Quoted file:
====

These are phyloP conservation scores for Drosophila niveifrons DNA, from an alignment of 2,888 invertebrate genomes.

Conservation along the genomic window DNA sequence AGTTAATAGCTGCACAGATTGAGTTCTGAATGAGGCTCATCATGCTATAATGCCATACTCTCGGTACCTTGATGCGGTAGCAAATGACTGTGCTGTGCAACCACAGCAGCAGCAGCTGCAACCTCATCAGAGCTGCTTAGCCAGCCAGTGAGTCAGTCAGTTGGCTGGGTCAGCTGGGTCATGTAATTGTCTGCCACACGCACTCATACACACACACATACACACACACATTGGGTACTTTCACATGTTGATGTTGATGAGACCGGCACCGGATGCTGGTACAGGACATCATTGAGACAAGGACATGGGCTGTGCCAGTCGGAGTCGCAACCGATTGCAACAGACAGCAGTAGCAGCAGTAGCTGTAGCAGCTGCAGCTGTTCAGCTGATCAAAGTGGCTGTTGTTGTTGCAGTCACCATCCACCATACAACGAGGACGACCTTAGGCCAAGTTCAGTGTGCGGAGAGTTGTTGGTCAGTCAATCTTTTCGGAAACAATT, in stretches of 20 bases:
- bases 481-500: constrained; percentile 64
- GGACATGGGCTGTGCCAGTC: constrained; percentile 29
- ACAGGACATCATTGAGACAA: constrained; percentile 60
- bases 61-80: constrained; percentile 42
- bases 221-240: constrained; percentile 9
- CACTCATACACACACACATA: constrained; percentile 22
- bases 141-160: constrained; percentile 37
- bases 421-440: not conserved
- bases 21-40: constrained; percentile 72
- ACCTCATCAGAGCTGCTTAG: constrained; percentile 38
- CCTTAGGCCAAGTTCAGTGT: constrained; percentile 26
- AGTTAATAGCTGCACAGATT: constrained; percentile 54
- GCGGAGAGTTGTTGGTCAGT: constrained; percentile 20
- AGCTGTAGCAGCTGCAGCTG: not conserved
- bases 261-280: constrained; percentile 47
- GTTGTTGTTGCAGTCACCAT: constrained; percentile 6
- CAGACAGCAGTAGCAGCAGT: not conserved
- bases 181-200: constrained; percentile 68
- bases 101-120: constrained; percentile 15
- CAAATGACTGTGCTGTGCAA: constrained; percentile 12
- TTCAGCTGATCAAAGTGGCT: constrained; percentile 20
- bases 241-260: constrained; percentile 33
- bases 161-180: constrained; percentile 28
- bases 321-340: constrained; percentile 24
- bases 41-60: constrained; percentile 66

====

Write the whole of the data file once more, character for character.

These are phyloP conservation scores for Drosophila niveifrons DNA, from an alignment of 2,888 invertebrate genomes.

Conservation along the genomic window DNA sequence AGTTAATAGCTGCACAGATTGAGTTCTGAATGAGGCTCATCATGCTATAATGCCATACTCTCGGTACCTTGATGCGGTAGCAAATGACTGTGCTGTGCAACCACAGCAGCAGCAGCTGCAACCTCATCAGAGCTGCTTAGCCAGCCAGTGAGTCAGTCAGTTGGCTGGGTCAGCTGGGTCATGTAATTGTCTGCCACACGCACTCATACACACACACATACACACACACATTGGGTACTTTCACATGTTGATGTTGATGAGACCGGCACCGGATGCTGGTACAGGACATCATTGAGACAAGGACATGGGCTGTGCCAGTCGGAGTCGCAACCGATTGCAACAGACAGCAGTAGCAGCAGTAGCTGTAGCAGCTGCAGCTGTTCAGCTGATCAAAGTGGCTGTTGTTGTTGCAGTCACCATCCACCATACAACGAGGACGACCTTAGGCCAAGTTCAGTGTGCGGAGAGTTGTTGGTCAGTCAATCTTTTCGGAAACAATT, in stretches of 20 bases:
- bases 481-500: constrained; percentile 64
- GGACATGGGCTGTGCCAGTC: constrained; percentile 29
- ACAGGACATCATTGAGACAA: constrained; percentile 60
- bases 61-80: constrained; percentile 42
- bases 221-240: constrained; percentile 9
- CACTCATACACACACACATA: constrained; percentile 22
- bases 141-160: constrained; percentile 37
- bases 421-440: not conserved
- bases 21-40: constrained; percentile 72
- ACCTCATCAGAGCTGCTTAG: constrained; percentile 38
- CCTTAGGCCAAGTTCAGTGT: constrained; percentile 26
- AGTTAATAGCTGCACAGATT: constrained; percentile 54
- GCGGAGAGTTGTTGGTCAGT: constrained; percentile 20
- AGCTGTAGCAGCTGCAGCTG: not conserved
- bases 261-280: constrained; percentile 47
- GTTGTTGTTGCAGTCACCAT: constrained; percentile 6
- CAGACAGCAGTAGCAGCAGT: not conserved
- bases 181-200: constrained; percentile 68
- bases 101-120: constrained; percentile 15
- CAAATGACTGTGCTGTGCAA: constrained; percentile 12
- TTCAGCTGATCAAAGTGGCT: constrained; percentile 20
- bases 241-260: constrained; percentile 33
- bases 161-180: constrained; percentile 28
- bases 321-340: constrained; percentile 24
- bases 41-60: constrained; percentile 66